4 Migration & The New Google Analytics
Google Universal Analytics (GA3) has been the go-to analytics platform for businesses for many years. It has provided valuable insights and an easy tracking experience since 2013. And while extensive updates have been made, things are ending with the introduction of Google Analytics 4 (GA4).
Google has announced that GA3 will shut down in July 2023, with users needing to switch to GA4 sometime over the coming months. So, what are the differences between the two platforms? In this blog post, we’ll explore these questions and how to prepare for GA4 migration.
The first significant difference between GA3 and GA4 is their appearance and function. The reporting interface has been modified significantly, much down to Google’s new measurement models. Instead of being able to default to monitoring the Bounce Rate, you will instead want to get used to tracking Engagement Rate, which uses events and parameters rather than sessions and pageviews.
For example, the GA3 Bounce Rate shows the percentage of visitors leaving your website without completing any actions. In GA4, you will instead be checking the Engagement Rate to know the percentage of visitors that performed an action, looked at multiple pages, or spent longer than 10 seconds on the website.
Let’s say someone visits your website, reads some of your content for less than 10 seconds, and then leaves. While on your website, they didn’t trigger any events or visit any other pages. Google Analytics will count the session as a bounce. As a result, the bounce rate percentage will increase. – Google.
User Journey Analysis
User journey analysis is crucial for businesses to understand how users interact with their website or app. GA3 allows you to track user journeys and analyze the data, but it can be challenging to see the complete picture, especially if a user switches between devices or platforms.
GA4, on the other hand, provides a more comprehensive view of the user journey, allowing you to track user behavior across multiple devices and platforms, providing a more complete picture of the user journey. Additionally, GA4 includes advanced analysis tools, such as machine learning-powered insights, which allow you to identify trends and patterns in user behavior.
Data privacy is a significant concern for businesses and users alike. GA3 uses third-party cookies to track user behavior, which has become less effective due to privacy concerns and ad-blocking software.
GA4 uses first-party cookies, meaning the data collected is more reliable and gives users more control over their data, allowing them to opt out of tracking. It should also be noted that data retention only lasts 14 months on GA4, meaning that long-term options are no longer available.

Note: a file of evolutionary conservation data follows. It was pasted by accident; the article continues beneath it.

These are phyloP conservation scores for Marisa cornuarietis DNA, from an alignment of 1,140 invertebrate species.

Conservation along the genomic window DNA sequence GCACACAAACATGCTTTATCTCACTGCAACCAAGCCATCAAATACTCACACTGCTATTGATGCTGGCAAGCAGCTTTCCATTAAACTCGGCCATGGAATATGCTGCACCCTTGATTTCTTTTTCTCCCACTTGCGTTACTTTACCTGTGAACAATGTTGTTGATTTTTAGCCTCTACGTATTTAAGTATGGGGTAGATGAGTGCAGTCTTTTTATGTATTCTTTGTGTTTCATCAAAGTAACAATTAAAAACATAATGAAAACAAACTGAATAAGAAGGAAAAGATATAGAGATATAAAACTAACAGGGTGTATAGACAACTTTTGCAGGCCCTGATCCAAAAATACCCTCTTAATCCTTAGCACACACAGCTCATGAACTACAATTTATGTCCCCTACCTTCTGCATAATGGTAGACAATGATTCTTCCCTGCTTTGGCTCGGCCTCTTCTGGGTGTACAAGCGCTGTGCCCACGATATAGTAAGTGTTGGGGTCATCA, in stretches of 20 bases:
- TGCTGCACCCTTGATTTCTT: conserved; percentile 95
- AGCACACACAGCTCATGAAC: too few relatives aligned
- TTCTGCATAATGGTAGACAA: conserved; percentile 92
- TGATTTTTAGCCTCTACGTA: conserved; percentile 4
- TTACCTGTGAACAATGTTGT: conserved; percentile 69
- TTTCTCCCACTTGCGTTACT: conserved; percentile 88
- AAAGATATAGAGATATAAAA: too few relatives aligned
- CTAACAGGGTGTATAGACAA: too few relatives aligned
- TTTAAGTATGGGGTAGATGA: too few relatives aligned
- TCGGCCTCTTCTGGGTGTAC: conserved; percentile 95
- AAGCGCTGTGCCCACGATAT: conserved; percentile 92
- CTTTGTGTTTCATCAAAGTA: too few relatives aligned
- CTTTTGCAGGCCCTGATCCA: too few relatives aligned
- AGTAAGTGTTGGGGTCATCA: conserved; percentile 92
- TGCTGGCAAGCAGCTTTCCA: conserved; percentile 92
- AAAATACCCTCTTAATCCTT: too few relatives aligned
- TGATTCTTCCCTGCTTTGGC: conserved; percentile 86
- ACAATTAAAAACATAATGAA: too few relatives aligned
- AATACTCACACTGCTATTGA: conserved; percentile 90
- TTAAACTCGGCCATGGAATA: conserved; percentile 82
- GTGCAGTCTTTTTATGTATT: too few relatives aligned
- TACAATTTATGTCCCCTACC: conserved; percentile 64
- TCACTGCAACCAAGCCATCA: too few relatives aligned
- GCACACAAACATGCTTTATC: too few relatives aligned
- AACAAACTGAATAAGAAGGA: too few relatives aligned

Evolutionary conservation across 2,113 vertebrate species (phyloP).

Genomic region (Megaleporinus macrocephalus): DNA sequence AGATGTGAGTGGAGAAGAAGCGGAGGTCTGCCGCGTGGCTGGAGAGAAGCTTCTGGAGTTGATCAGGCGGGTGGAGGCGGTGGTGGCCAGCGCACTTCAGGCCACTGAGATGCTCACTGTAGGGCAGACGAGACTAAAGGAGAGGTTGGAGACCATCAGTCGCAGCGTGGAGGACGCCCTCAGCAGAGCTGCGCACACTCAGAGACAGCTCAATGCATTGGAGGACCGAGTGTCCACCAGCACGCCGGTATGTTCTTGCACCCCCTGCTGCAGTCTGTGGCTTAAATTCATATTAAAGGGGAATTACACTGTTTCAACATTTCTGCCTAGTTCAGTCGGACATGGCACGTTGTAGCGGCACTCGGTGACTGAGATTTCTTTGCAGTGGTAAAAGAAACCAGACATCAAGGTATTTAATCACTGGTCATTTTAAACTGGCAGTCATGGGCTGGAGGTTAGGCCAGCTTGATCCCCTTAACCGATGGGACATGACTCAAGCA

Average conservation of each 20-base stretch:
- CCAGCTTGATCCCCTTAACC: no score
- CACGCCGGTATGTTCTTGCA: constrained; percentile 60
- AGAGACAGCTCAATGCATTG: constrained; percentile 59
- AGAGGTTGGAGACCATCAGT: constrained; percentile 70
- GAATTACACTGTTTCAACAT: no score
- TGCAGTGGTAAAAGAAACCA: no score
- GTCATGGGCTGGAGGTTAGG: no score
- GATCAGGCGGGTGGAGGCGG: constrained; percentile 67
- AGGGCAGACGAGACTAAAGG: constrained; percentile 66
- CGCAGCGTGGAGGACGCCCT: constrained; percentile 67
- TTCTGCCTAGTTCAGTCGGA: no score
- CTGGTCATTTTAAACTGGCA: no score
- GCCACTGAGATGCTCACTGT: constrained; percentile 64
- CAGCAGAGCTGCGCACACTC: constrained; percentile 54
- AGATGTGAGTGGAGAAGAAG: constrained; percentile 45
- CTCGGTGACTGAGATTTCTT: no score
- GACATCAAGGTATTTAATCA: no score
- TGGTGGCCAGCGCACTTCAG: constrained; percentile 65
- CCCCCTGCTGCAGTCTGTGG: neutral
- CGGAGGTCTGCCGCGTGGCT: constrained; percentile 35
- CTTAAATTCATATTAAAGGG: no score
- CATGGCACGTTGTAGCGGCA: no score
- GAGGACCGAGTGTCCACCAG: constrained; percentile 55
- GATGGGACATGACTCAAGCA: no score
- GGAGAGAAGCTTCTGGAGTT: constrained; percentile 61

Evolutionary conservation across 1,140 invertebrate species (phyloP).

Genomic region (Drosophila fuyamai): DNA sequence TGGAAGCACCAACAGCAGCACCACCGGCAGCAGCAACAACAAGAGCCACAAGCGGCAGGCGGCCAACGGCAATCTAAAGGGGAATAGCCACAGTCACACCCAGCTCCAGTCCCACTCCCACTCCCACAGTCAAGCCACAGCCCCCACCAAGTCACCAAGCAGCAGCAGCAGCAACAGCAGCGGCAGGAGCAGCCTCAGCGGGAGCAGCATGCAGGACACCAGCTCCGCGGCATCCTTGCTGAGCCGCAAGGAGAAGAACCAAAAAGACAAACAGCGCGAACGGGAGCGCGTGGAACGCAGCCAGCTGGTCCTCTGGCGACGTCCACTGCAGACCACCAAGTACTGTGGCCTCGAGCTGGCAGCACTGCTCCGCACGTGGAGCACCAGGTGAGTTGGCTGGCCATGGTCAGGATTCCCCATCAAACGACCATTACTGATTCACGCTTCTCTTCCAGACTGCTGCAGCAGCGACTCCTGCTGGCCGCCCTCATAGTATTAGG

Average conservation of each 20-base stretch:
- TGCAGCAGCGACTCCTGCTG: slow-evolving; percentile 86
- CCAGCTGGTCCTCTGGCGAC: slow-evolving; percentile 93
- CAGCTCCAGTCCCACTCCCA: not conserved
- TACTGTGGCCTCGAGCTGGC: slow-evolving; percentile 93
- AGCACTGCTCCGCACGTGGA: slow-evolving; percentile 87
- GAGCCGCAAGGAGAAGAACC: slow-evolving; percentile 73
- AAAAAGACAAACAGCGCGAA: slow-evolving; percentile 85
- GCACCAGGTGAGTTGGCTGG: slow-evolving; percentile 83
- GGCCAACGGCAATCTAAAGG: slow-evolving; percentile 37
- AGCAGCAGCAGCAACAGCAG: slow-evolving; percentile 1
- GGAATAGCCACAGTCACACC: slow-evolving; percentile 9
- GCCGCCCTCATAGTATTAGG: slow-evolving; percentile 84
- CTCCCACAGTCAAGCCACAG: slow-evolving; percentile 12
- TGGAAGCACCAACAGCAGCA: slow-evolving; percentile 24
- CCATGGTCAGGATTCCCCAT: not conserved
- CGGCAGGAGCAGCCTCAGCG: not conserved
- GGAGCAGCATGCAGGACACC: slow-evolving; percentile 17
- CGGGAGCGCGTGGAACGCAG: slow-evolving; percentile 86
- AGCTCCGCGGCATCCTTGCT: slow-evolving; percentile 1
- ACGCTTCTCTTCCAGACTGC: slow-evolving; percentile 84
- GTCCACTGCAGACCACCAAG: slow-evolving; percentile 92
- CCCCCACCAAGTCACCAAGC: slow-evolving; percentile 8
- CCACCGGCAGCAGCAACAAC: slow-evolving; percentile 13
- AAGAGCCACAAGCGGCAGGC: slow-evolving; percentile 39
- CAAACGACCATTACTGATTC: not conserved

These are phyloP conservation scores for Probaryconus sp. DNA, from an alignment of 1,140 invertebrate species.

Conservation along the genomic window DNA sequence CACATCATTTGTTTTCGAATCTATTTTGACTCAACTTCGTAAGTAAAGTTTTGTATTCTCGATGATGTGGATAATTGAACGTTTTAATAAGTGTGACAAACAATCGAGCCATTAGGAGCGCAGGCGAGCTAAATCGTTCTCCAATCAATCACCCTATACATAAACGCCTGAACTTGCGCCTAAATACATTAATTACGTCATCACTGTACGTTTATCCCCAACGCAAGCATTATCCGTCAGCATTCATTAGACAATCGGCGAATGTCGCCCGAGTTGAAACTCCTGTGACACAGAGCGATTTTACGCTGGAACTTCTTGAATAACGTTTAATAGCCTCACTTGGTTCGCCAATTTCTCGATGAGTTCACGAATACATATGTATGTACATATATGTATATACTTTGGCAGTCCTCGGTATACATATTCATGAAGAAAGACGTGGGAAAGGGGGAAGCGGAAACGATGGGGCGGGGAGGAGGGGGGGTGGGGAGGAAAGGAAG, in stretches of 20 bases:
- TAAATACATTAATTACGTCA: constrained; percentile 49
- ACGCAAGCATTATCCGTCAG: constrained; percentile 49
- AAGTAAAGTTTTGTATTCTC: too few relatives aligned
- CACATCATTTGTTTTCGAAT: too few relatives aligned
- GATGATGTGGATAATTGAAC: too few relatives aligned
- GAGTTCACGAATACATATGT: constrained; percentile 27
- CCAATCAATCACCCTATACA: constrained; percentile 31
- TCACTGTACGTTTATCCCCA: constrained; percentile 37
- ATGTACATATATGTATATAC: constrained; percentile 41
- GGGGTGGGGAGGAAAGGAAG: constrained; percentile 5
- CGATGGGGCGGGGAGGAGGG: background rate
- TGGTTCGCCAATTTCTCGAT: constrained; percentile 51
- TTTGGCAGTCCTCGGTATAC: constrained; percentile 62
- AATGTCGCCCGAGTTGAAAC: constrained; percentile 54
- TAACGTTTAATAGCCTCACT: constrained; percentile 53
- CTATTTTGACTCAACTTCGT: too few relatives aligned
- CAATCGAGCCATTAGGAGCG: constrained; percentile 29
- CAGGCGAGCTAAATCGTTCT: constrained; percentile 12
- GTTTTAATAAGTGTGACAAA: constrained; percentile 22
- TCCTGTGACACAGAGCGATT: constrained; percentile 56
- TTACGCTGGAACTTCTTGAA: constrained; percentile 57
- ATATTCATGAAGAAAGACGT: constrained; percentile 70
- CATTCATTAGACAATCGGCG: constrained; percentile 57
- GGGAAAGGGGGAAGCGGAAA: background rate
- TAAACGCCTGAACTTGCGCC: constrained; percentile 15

GA4 shifts its focus to engagement, meaning that it no longer focuses on page views and bounce rate metrics as its primary source of information and understanding. Instead, GA4 offers a fresh set of engagement metrics that more precisely measures and tracks user engagement in its reporting view. In essence, GA4 prioritizes engagement over action, meaning that data will look different compared to Universal.
Meanwhile, parameters add information that further specifies the user’s action or adds context to an event. Parameters provide more context into why an event was logged and can be used to describe the purchase value.
Planning Your GA4 Migration
Having created a new platform that emphasizes streamlined journey tracking, improved data privacy, and more valuable data collection, it will be up to you whether to continue using the Google product. Most teams and organizations will identify the continuing benefits of the user data on offer and start planning their migration before July 1, 2023.
When the time comes for your team to do this, ensure that you review your data collection strategy and website structure so you don’t lose important information. Remember that tracking codes need to be updated, and changing to a different format utilizing Google Tag Manager might be beneficial. Conversion and event tracking will need to be set up and monitored, so ensure you add this to your list and become more familiar with how the front and back ends of GA4 function.
Other Things To Consider With GA4 Migration
GA4 offers additional and expanded data fields, meaning alterations will be needed if you plan to move over from Universal and take advantage.
Ensure your Google Tag Manager account is up to date and ready to process event tags as parameters, which will mean creating new data layer variables.
GA4 uses event-based tracking for its data measurement, so get ready for an expanded field focusing on button clicks, page scrolls, and downloads rather than just page views.
Stay On Track
Time is ticking down until the end of Universal Analytics support, so make sure your team is aware of the big changes and start prepping for your GA4 migration now. There is no reason to delay the process, and we would be happy to assist those who need more guidance on the subject. You can contact us today to learn more about our services and experience of getting the most out of data analytics.
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